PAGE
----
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Re: ELF conversion (was Re: 1.0 issues: FSSTND compliance & preparation for a.out abolishment)



Ian J. writes:
> I think that as the dpkg maintainer I probably have a reasonably good
> idea of how we can go about this so as to maintain minimum problems:
> 
> 1. Firstly, we make sure that all our a.out packages have a Depends
> line that refers to the a.out libc in some way.  We're still behind on
> this, but it ought to be done, IMO.  Certainly all the base packages
> need this to prevent serious accidents.

Certainly. But please don't assume anything about packages that do
not have this Depends line. The current ELF packages are 
undistinguishable from a.out package in the dpkg database.

> 3. We do a `renaming' operation on the a.out libc package, renaming it
> to a.out-libc.  At the same time we move the a.out libraries inside it
> to their non-FSSTND locations if appropriate, but we need to keep the
> ones currently in /lib in the root partition.  Eventually this package
> will be removed from Required - when all the base packages are
> converted to ELF.

Does it have to be /lib? If so, do we get clashes with the ELF libs
once we convert the base to ELF?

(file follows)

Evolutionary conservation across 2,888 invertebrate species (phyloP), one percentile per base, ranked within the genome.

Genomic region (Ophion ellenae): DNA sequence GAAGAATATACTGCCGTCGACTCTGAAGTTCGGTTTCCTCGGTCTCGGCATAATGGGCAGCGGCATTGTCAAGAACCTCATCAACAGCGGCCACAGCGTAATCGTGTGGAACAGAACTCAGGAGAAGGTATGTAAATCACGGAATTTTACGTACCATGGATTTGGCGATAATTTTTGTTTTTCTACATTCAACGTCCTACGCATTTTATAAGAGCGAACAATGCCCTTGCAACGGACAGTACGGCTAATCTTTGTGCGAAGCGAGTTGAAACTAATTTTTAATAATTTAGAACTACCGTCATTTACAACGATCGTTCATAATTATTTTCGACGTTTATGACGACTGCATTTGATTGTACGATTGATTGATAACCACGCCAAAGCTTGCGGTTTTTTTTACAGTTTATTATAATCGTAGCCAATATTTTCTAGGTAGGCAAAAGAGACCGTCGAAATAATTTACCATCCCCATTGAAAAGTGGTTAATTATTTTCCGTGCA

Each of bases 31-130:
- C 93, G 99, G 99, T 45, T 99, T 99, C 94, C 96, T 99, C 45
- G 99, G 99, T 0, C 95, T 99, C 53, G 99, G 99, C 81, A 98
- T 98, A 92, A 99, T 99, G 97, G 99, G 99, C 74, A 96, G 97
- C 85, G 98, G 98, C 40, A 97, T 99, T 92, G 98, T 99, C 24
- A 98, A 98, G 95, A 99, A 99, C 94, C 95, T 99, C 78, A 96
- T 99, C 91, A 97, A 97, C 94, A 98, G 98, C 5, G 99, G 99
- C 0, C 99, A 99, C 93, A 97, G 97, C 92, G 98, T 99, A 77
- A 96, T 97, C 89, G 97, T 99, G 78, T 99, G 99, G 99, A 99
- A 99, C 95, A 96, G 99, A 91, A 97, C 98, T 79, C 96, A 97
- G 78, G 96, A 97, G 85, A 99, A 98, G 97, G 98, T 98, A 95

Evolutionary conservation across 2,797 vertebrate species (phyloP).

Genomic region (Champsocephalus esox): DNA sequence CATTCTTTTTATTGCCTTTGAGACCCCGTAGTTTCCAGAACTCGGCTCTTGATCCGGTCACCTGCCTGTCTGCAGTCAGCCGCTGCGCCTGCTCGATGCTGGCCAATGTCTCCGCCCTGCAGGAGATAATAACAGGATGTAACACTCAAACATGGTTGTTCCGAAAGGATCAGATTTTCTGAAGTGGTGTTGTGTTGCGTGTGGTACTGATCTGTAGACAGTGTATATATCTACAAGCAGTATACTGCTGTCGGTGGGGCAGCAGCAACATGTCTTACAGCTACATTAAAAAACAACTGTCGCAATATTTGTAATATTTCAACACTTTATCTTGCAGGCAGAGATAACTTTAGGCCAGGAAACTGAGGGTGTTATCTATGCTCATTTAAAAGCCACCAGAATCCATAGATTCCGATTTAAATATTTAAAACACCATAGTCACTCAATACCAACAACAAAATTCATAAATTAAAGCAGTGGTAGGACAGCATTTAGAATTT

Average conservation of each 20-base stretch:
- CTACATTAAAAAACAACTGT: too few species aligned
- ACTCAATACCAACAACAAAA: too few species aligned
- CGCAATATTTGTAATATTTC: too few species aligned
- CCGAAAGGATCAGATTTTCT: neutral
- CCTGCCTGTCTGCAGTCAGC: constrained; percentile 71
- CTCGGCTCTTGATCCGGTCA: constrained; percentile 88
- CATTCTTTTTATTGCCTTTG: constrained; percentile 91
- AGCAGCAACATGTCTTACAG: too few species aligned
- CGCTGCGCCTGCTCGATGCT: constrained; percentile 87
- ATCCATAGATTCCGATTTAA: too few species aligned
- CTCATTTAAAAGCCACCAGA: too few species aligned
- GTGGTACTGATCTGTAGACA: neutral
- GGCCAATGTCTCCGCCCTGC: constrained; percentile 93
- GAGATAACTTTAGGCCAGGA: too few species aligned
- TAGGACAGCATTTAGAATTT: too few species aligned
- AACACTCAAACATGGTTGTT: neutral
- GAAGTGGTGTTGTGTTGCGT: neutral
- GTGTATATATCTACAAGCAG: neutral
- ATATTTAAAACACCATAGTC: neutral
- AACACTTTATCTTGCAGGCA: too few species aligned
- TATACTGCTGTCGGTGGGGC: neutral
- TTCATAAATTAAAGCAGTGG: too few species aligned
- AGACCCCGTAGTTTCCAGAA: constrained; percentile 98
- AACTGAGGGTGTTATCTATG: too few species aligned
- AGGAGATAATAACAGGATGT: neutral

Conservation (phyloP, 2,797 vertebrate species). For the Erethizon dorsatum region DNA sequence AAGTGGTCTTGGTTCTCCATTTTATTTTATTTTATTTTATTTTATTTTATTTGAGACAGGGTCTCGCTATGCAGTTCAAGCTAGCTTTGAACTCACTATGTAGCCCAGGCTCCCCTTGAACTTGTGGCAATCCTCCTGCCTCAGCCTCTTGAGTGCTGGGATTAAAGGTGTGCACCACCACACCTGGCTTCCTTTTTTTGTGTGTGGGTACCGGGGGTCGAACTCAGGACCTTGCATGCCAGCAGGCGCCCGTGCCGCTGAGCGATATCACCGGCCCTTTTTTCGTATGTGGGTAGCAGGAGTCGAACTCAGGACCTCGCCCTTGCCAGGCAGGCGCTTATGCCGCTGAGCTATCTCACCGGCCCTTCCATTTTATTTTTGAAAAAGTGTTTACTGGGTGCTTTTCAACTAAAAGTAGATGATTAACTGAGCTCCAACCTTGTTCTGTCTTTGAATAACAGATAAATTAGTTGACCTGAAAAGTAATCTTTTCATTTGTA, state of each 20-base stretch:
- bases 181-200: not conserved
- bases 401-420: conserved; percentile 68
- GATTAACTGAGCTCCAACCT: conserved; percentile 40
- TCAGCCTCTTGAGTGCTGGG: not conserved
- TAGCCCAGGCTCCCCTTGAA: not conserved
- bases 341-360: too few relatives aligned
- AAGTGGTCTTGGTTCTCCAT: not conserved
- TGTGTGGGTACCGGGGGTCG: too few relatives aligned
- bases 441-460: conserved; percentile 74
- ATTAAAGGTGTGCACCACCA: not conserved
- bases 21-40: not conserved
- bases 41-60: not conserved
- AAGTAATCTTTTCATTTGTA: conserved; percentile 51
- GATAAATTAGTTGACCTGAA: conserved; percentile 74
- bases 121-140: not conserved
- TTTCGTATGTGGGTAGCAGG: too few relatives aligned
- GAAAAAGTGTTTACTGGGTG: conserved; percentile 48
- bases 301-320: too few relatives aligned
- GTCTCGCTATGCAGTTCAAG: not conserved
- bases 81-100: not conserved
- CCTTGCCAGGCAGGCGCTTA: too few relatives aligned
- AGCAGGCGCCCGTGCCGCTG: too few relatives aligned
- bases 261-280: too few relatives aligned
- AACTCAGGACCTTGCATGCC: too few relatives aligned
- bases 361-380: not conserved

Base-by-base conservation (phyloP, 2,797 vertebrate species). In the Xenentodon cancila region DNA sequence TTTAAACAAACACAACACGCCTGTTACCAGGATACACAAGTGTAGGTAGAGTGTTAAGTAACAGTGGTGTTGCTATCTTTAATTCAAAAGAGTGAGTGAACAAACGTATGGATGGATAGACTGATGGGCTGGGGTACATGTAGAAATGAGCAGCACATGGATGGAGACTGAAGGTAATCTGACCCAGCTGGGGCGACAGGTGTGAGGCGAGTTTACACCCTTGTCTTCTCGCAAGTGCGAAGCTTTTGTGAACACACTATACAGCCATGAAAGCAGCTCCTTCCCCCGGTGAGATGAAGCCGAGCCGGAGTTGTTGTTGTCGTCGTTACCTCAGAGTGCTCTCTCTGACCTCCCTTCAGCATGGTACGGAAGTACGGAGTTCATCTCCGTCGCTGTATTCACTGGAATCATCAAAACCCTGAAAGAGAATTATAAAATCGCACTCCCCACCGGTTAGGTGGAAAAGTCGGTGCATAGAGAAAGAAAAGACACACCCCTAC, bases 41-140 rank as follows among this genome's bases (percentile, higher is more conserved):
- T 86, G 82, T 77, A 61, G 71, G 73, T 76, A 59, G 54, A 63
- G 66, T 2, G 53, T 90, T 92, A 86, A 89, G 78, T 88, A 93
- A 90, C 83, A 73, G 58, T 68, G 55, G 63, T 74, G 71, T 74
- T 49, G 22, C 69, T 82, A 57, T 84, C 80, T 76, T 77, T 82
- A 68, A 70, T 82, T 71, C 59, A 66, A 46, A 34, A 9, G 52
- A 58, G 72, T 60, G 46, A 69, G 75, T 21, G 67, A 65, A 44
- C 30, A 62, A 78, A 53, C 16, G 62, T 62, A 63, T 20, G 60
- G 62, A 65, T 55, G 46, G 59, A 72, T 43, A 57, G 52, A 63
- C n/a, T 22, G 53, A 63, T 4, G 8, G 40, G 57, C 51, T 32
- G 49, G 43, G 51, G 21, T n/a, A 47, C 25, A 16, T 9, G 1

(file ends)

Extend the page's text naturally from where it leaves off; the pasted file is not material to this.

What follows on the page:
BTW almost all of the current base compiles for ELF, so this conversion
is almost only a matter of packaging.

> >   Furthermore, users may have "unregistred" binaries e.g. in /usr/local.
> >   The best solution is probably to have a script using 'find' and 'file'
> >   to determine if the a.out libraries can be removed.
> 
> I'm not convinced this is necessary.  We should probably keep the
> a.out-libc package for quite a while, and most people won't want to
> deinstall it for ages.

I didn't mean to remove the a.out libraries from the distribution ASAP,
I meant to make it easy for users to remove the a.out libraries from
their system as soon as no binary depends on them.

Ray
-- 
LEADERSHIP  A form of self-preservation exhibited by people with auto-
destructive imaginations in order to ensure that when it comes to the crunch 
it'll be someone else's bones which go crack and not their own.       
- The Hipcrime Vocab by Chad C. Mulligan    


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